What’s the use of JSON? – JavaScript – SitePoint Forums

Cindy F. Cape

When the below form is submitted for an authenticated user the submission is stored as json.

https://ng-druid.github.io/native_forms_rebuild_v1/89087abb-326d-4a93-888e-9c597ba81b8e

The json file can be seen here.

https://d12b7acm1cy55s.cloudfront.net/89087abb-326d-4a93-888e-9c597ba81b8e.json

preview:

{
  "text": "cdsdfsfdsfsd",
  "select": "1",
  "textarea": "dsfs as c as d sa das d as d asd as d asd as d asds.nndsfs as c as d sa das d as d asd as d asd as d asds.nndsfs as c as d sa das d as d asd as d asd as d asds.",
  "radiogroup": "2",
  "slider": "72",
  "toggle": "83",
  "checkbox": "true",
  "datepicker": "2022-03-23T04:00:00.000Z",
  "autocomplete": "3198",
  "nested": {
    "nestedValue": "nested"
  },
  "terms": [
    {
      "humanName": "one",
      "terms": [
        {
          "humanName": "a"
        }
      ]
    },
    {
      "humanName": "two",
      "terms": [
        {
          "humanName": "b"
        }
      ]
    }
  ],
  "id": "89087abb-326d-4a93-888e-9c597ba81b8e"
}

In a traditional database this would require multiple tables to store properly. However, in JSON the relational information like nested and terms can be stored as part of the single document. This eliminates the need tables.

This is another more traditional example of an ad with attributes stored as json.

{
  "attributes": [
    {
      "attributes": [],
      "computedValue": "30000",
      "displayName": "Asking Price",
      "intValue": 0,
      "name": "price",
      "type": 0,
      "value": "300,00.00"
    },
    {
      "attributes": [],
      "computedValue": "1",
      "displayName": "Beds",
      "intValue": 0,
      "name": "beds",
      "type": 0,
      "value": "1"
    },
    {
      "attributes": [],
      "computedValue": "2",
      "displayName": "Baths",
      "intValue": 0,
      "name": "baths",
      "type": 0,
      "value": "2"
    },
    {
      "attributes": [],
      "computedValue": "2345",
      "displayName": "Sqft",
      "intValue": 0,
      "name": "sqft",
      "type": 0,
      "value": "2345"
    }
  ],
  "cityDisplay": "Seattle, Washington (98060)",
  "description": "ewrewr ew r ew r ew",
  "featureSets": [],
  "id": "012829c6-a75d-11ea-b84a-064be6bfebb4",
  "images": [
    {
      "id": "40acff11-dc45-46c6-98c3-5608649d10cd",
      "path": "media/40acff11-dc45-46c6-98c3-5608649d10cd.png",
      "weight": 1
    }
  ],
  "location": [
    -121.8034,
    47.4323
  ],
  "profileId": "96677e25-c642-43e2-bd26-1e7305784a80",
  "status": 0,
  "title": "New realestate with photo",
  "typeId": "5665f5f8-5533-4aa1-96f4-b78e02714de0",
  "userId": "e36b42fe-b09c-4514-a519-e178bb52957e"
}

I would argue that creating the tables and MVC app to persist data is much more complicated than storing data in natural form as json. Especially if you are building a modern front-end using a mvvm framework like React, Angular, Vue, etc.

The demonstration above actually takes this concept further by completely eliminating servers and databases from the tech stack. This is two entire tiers eliminated. The entire app merely runs as a browser native program without a server or database.

In my case json has become a fast, cheap, simple means to store persistent data. Furthermore, there are a large array of storages that use json as highly available, scalable alternatives to a traditional database.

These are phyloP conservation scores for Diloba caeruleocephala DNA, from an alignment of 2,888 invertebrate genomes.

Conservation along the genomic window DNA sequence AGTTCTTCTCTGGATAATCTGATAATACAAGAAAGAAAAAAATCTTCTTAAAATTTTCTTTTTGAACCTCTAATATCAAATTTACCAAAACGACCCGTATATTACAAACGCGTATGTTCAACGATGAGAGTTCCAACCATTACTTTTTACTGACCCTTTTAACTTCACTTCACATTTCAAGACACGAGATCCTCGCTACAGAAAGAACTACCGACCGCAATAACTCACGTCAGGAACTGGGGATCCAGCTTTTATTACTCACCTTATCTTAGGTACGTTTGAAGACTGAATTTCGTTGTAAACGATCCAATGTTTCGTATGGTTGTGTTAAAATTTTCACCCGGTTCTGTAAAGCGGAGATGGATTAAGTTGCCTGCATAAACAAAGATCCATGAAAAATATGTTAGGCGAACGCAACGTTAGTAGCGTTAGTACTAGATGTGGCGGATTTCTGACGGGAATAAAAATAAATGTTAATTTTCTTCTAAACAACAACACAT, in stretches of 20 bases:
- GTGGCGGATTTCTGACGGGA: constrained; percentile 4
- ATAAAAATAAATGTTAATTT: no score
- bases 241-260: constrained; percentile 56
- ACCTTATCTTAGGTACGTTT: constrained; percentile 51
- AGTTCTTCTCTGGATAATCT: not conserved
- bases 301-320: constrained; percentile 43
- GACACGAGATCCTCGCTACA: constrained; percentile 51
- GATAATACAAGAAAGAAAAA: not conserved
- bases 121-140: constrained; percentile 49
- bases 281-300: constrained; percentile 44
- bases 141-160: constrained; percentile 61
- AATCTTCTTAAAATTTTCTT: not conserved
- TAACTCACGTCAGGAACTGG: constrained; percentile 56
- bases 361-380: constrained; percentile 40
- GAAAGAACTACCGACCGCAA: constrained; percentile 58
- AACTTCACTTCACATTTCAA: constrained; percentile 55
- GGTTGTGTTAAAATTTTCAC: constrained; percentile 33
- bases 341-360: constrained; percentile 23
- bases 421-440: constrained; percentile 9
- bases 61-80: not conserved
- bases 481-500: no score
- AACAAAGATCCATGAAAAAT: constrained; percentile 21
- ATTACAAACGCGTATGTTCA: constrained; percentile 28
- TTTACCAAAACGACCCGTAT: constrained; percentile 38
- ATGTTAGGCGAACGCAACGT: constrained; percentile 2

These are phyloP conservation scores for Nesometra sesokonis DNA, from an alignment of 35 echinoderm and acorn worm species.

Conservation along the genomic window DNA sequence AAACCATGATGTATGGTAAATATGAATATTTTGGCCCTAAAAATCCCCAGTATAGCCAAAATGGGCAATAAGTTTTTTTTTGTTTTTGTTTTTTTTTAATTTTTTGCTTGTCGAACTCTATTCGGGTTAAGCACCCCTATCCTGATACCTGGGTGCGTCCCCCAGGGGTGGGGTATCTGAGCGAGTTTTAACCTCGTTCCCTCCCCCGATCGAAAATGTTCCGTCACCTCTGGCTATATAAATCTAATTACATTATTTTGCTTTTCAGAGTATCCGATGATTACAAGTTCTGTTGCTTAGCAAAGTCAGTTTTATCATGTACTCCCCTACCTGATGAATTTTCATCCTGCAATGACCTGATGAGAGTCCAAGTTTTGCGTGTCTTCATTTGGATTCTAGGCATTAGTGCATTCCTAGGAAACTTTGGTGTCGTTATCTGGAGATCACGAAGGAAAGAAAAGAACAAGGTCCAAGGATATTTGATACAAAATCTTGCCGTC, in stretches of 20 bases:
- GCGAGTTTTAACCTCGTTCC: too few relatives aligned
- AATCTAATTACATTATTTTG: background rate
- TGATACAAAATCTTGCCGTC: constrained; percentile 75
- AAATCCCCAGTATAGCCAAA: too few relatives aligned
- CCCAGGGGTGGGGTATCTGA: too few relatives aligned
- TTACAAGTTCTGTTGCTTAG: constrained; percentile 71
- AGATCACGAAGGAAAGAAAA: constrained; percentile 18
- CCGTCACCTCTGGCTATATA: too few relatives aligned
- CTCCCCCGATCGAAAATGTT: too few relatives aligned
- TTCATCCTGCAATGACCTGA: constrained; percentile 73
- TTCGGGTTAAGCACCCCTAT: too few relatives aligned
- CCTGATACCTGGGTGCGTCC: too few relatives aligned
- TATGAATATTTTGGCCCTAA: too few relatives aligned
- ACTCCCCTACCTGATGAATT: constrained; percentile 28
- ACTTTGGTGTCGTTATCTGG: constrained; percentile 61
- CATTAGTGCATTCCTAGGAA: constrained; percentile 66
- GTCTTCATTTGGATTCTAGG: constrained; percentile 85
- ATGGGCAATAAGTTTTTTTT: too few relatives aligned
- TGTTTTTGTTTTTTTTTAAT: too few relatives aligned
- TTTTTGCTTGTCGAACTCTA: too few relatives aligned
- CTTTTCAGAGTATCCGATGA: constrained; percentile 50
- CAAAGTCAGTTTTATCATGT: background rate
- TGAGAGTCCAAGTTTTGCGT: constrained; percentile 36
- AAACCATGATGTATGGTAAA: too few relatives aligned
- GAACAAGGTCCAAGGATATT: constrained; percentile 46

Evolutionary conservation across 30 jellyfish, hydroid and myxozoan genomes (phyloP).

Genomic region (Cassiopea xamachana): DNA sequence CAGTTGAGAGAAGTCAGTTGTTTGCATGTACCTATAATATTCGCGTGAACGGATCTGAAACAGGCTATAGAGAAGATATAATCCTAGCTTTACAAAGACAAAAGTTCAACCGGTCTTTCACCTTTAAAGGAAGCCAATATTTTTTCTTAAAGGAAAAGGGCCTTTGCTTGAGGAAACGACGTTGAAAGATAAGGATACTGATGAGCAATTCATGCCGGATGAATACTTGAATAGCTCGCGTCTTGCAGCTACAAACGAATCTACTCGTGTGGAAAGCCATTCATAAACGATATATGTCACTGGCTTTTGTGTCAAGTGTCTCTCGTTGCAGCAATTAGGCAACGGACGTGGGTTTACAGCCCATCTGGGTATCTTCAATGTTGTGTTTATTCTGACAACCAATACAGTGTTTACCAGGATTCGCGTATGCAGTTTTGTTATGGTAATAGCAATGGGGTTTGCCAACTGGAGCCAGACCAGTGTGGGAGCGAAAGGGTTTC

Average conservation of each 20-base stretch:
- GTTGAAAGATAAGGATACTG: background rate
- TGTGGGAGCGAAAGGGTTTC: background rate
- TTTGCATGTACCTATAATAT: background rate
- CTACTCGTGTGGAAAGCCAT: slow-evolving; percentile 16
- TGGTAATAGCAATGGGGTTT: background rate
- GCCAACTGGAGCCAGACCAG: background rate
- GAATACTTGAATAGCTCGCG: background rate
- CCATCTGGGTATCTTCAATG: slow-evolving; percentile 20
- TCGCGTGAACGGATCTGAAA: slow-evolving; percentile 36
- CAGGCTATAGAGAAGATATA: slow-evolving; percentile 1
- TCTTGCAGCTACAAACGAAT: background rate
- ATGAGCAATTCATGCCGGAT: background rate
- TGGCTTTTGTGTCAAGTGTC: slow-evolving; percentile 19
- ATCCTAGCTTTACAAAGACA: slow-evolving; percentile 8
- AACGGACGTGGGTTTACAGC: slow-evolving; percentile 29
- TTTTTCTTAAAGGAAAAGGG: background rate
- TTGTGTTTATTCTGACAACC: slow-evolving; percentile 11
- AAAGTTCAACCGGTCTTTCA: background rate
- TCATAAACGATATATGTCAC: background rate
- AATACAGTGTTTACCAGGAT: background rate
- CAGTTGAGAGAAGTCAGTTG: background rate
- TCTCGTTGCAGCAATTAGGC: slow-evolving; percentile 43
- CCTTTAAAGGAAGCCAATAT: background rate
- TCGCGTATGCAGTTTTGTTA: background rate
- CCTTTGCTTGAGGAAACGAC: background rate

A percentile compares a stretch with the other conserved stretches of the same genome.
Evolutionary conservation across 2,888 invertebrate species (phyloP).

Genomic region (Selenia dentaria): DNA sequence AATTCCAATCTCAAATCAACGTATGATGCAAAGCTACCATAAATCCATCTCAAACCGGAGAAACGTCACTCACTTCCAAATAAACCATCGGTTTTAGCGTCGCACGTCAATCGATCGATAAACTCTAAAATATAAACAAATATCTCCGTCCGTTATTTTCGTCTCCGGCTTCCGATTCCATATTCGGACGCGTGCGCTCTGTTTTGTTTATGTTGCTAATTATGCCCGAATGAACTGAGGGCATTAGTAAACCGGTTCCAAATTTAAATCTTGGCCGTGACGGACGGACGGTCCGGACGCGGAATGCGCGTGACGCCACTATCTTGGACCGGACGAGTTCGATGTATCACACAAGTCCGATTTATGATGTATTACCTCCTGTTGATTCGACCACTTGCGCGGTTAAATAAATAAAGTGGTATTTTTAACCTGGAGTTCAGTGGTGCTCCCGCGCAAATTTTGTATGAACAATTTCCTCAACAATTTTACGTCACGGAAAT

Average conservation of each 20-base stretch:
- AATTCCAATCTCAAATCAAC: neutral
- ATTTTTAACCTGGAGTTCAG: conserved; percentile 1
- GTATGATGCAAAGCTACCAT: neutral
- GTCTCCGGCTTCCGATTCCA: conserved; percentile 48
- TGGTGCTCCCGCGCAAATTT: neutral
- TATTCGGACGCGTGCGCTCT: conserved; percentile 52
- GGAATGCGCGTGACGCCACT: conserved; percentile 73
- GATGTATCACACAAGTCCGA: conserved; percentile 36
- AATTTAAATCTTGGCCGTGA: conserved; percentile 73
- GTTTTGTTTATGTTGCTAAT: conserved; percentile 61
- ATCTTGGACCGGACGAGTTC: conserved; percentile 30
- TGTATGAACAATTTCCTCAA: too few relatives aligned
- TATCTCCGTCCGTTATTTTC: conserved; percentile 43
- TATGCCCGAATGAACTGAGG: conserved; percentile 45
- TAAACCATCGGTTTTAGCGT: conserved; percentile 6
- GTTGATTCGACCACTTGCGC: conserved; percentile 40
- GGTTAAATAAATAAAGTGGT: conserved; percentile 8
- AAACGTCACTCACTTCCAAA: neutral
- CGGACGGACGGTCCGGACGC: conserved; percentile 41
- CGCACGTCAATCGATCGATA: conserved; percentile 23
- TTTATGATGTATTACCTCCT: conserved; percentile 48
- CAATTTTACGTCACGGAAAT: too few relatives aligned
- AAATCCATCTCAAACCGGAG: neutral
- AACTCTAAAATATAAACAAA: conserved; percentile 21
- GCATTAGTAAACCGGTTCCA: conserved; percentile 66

The demonstration above uses a CDN (https://www.cloudflare.com/learning/cdn/what-is-a-cdn/) that can reliably handle an estimated 3500 concurrent, parallel requests. However, there are other more traditional NoSQL options like MongoDB: https://www.mongodb.com/. The demonstration above uses aws s3 and cloudfront but cloudflare does a better job explaining a CDN than aws docs do.

For experimentation purposes you can setup a free Mongo database in the cloud for free: https://www.mongodb.com/atlas/database

If you wanted to try the CDN approach with php I would recommend using Flysystem (https://flysystem.thephpleague.com/docs/) with the s3 adaptor (https://flysystem.thephpleague.com/docs/adapter/aws-s3-v3/).

As seen in flysystem you could also use Azure BLOB or Google Cloud Storage as well.

The CDN approach is limited in search capabilities. The MongoDB approach is not. MongoDB offers many of the same features in terms of filtering, aggregating, searching data that traditional relational databases do. In fact MongoDB offers more features.

In my professional opinion the best search solution is one dedicated to the purpose. All of which use JSON for storage and queries. Many of these search solutions are also compatible with SQL queries like open search.

This is an example of a query in open search that uses json for the request body payload.

POST https://search-domain.us-east-1.es.amazonaws.com/classified_panelpages/_search/template

{
  "id": "panelpagelistitems",
  "params": {
    "site": [
      {
        "term": {
          "site.keyword": {
            "value": "ipe"
          }
        }
      }
    ],
    "path": [
      {
        "wildcard": {
          "path.keyword": {
            "value": "*"
          }
        }
      }
    ]
  }
}

All this said basically any api that you use in this day and age will use json. In older projects you will find SOAP or proprietary methods but modern REST APIs are using JSON. However, its not just for data transfer. JSON can be used everywhere including storage.

https://www.sitepoint.com/community/t/whats-the-use-of-json/384566/

Next Post

Coding vs programming: What is the difference?

In the 21st century, “learn to code” has become a mantra of sorts for a certain kind of person. And yes, for many people, coding is a great first or even second career choice after attending universities, coding bootcamps, or one of the best online coding courses. But the related […]